When it comes to candles, the most familiar thing that a Japanese could remember might be the moment and special days such as “obon, equinox grave visits and ancestral visits”, where incense are lighted up and offered to an altar. The usage of candles on these special days is so prominent that it gives the idea that candles are only used on special occasions. A Japanese candle illuminates an unbelievably large area. Enjoy a comfortable family meal around the dining table, a relaxing soak in a warm bath, and some peaceful time in bed as the day draws to a close. The Japanese candle is the perfect companion in any scenario. The low flame of a Japanese candle is gentle, but it warms and lights a person's life from within. But what is special about Japanese candles?

Warouso-ku or Japanese candles are a lamp-like sort of candle. Because their flames have such a strong relaxing effect, the significance of Japanese candles in interior use has recently been rediscovered. The flame fluctuation of Japanese candles provides "1/2 fluctuation," which has been scientifically proved to reduce tension. Mokuro Japan wax is squeezed from gobies and heated and melted by hand around a Japanese paper core (wick) and the marrow of the lantern core, then dried repeatedly. Japanese candles are made using wax harvested from Japanese wax and lacquer trees. The candles are made using a unique "tegake" method, which entails applying wax around the candlewick with one's bare hands over and over again. It is said that mastering the technique takes ten years.

There is a tradition of drawing pictures on the sides of Japanese candles known as "picture candles." The reason for this is that Japanese candles are traditionally placed on Buddhist altars, and they are decorated with flowers. However, by drawing a picture of flowers on Japanese candles, it is symbolic that they can be replaced with a flower pattern picture of a Japanese candle, even if the flower does not wither. Around 1375, Japanese candles are mentioned in the Taiheiki description. It appears to have started at that period.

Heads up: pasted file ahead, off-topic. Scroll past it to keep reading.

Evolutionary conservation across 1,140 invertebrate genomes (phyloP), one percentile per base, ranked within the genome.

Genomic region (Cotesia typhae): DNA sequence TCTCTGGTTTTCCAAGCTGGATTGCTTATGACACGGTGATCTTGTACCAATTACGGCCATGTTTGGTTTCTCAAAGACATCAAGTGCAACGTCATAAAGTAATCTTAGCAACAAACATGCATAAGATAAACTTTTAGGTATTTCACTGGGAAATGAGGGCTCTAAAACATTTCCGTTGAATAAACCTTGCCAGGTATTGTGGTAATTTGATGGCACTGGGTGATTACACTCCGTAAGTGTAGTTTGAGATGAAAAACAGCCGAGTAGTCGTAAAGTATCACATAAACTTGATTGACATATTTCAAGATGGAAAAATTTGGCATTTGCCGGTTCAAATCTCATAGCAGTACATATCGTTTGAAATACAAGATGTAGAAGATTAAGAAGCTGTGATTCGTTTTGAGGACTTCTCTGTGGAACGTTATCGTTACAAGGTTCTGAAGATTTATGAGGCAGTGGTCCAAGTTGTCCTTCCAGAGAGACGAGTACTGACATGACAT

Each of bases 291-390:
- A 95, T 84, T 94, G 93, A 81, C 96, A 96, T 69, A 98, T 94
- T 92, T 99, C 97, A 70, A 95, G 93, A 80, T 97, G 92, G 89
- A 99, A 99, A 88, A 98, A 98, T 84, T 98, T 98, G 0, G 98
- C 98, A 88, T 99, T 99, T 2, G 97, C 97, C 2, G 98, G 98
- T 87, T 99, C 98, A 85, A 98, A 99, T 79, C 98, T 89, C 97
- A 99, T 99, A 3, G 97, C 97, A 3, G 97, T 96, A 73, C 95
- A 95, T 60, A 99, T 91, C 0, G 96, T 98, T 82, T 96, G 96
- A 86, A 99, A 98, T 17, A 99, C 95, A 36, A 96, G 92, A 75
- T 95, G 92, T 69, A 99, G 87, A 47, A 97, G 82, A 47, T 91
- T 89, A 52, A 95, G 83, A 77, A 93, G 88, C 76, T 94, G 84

Warouso-ku (Japanese candles) are thought to have originated in Japan with the advent of Buddhism and are based on an item from the Nara period (710-794 AD) made of beeswax obtained from beehives. The growth of haze (wax trees), a raw material utilized in Warouso-ku, blossomed in Kyushu and Shikoku during the Edo period (1603-1868 AD), and these candles became widely used by the people.

Nanao thrived as a port of call for cargo ships sailing the Japan Sea during this period, thanks to its natural harbor. These ships delivered wax from Kyushu and WASHI (Japanese paper) from Iwami for the Wa-rousoku wick (Shimane Prefecture). Warouso-ku was built in Nanao and then delivered by cargo ships to various parts of Japan. Rousoku-za, a candle-making cooperative, was founded in Nanao and operated until the middle of the Meiji period (1868-1912 AD).

Traditional Japanese candles are constructed by wrapping core Japanese paper around wooden and bamboo skewers, wrapping light core grass around the helix, and finally wrapping it in cotton (core winding work). When the wax is applied and dried repeatedly, the inside becomes a hollow structure, and the wooden skewer (bamboo skewer) is ultimately pulled out.

However, nowadays, "type Japanese candles" created by pouring raw ingredients into molds are the norm, while traditional Japanese candles are made by fewer enterprises.

Japanese candles are time-consuming and expensive to make, yet they are difficult to blow away, and the center quickly absorbs wax, resulting in excellent functionality such as low wax dripping and oil smoke. Japanese candles larger than 15 cm have a thicker core, which may not burn out when lighted and may remain carbonized, depending on the maker. As a result, the length of the carbonized core is altered and the fire is regulated by "wicking" the carbonized core with a particular tool.

However, some "Japanese candles" contain raw ingredients other than plant characteristics, and standard wax alternatives are not suitable for raw usage because to their high freezing point, leaving only mold pouring as an option. As a result, synthetic waxes based on fatty acid glycerides and oxidized waxes have been produced, and raw work has been used to bring some goods closer to traditional manufacturing methods.


The first candles were imported to Japan from China in the 8th century, and they were made of plant wax. Sumac wax was soft and easy to mould into the shape of a candle, thus it became the common choice for candle manufacture in Japan by the 16th century.

Due to its superior natural pot, the city of Nanao, in the Ishikawa Prefecture, flourished as a port of call for Kitamae "Northbound Ships" in the Edo Period (1603-1868). Sumac wax from the Kyushu region and Japanese paper (wa-shi) from Iwami (in the Shimane Prefecture) were brought to Nanao to produce candles. The Kitamae ships then transported the completed product throughout Japan.